The night shall not deter us

 

With daylight around all too quickly we started the hunt for CP10. There was no direct route, and as the day quickly heated up we scrambled up and down creeks and hillsides. Eventually we ran into another team and with a combined brains trust agreed on the direction to CP10. When we arrived it was great to see a collection of other teams already there. The next section, was far more straight forward with some further rock scrambling and finally some fire trail to follow to CP11 and the ropes section.

 

The abseil approach

 

The inclusion of the abseil here was sheer genius. As we waited for teams in front to make their decent we cooled off in the refreshing water of the upper pond. Then it was our turn to abseil down the waterfall, with the rope set at just the right length to drop you into to the larger, lower water hole at the bottom of the abseil. On a stinking hot day this was a piece of paradise in the middle of the dry and barren outback.

 

Down we go

 

Bladders now refilled from the pool at the bottom of the abseil, the way out was via a rope-attached cliff scramble. With helmets, buoyancy vests and climbing harnesses discarded it was back to the trek – with John now on tow. The heat was taking its toll again. CP12 – tick. CP13 – that was going to be more challenging as darkness fell. Once again we ran into another team and shared nav strategies – eventually finding the flag further up the hill than expected. Trek done…aside from the 7km journey back to TA. As we followed the path below the electricity lines, lack of sleep started playing with our brains, first with Kelsey momentarily thinking we had gone 7km in the wrong direction and then with us contemplating whether we had gone too far and were in the out of bounds area on the other side of the TA. As it turned out we were close enough to TA to now take the main road back to our next stop. It was now 11.30pm. It had been an unforgiving, physical 24 hours.

 

Hot and dry hiking

 

It was a short and fitful sleep in TA5 before a 3.30am start on the Mitchell River paddle. In reality the start of the paddle was a euphemism for paddle, get out, drag the boat over rocks, get back in, paddle, get out and lift the boat over a fallen tree, get back in – rinse and repeat. The first few kilometres took several hours before we hit the Mitchell proper and, in the early morning sun, made good headway through various rapids and stiller sections of the river. Alas, unlike other teams, we didn’t see any freshwater crocodiles. We were thankful that helmets had now become compulsory for this leg as there were plenty of fallen trees and low hanging branches to limbo under that could leave a sizable dent in your head if care was not taken.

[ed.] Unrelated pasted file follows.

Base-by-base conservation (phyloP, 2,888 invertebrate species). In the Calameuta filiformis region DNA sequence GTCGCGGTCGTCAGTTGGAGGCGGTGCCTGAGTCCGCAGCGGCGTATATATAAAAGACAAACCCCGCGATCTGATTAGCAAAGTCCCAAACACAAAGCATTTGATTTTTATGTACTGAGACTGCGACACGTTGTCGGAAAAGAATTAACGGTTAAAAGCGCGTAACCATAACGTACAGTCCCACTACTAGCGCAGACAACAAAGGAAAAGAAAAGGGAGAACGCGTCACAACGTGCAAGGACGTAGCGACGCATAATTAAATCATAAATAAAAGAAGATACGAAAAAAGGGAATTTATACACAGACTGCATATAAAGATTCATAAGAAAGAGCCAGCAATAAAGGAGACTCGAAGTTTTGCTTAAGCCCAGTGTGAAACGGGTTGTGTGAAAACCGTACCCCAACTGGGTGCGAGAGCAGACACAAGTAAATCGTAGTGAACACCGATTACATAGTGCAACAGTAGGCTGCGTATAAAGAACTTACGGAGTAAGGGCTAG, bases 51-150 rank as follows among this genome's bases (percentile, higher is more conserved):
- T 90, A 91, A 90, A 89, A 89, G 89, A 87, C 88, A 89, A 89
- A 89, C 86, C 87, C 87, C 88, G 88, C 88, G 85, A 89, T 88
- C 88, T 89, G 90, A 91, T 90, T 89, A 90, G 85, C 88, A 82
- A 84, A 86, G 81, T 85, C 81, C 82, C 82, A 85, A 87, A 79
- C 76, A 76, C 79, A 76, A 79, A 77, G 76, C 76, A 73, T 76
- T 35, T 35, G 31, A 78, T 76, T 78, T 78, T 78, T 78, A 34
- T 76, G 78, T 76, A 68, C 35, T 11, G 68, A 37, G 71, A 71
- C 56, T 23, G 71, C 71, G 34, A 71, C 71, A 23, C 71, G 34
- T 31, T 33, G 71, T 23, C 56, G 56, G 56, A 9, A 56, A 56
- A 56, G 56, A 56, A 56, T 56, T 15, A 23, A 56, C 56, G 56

While most of the rapids were fun to navigate, the river was littered with sweeper and strainers (fallen trees and objects – above and below water) waiting to catch us out. One particular rapid saw both boats get caught up in thick fallen branches. Kelsey was knocked out of our boat with a ‘thunk’ into a branch and John was pinned against a tree. Thankfully we both were able to escape safely, yet it was a timely reminder of the power of the river.

 

At some point of the race it was expected that the course would demand a ‘sacrifice’ – it’s hard to go through six days and 500km without something going wrong. For us that sacrifice was to the river gods. Around the same time as Kelsey and John were ejected, Rick sacrificed half his paddle to the river (turned out he wasn’t the only one!). It was great teamwork between Rick and Wayne to finish the paddle with only 3 paddle blades.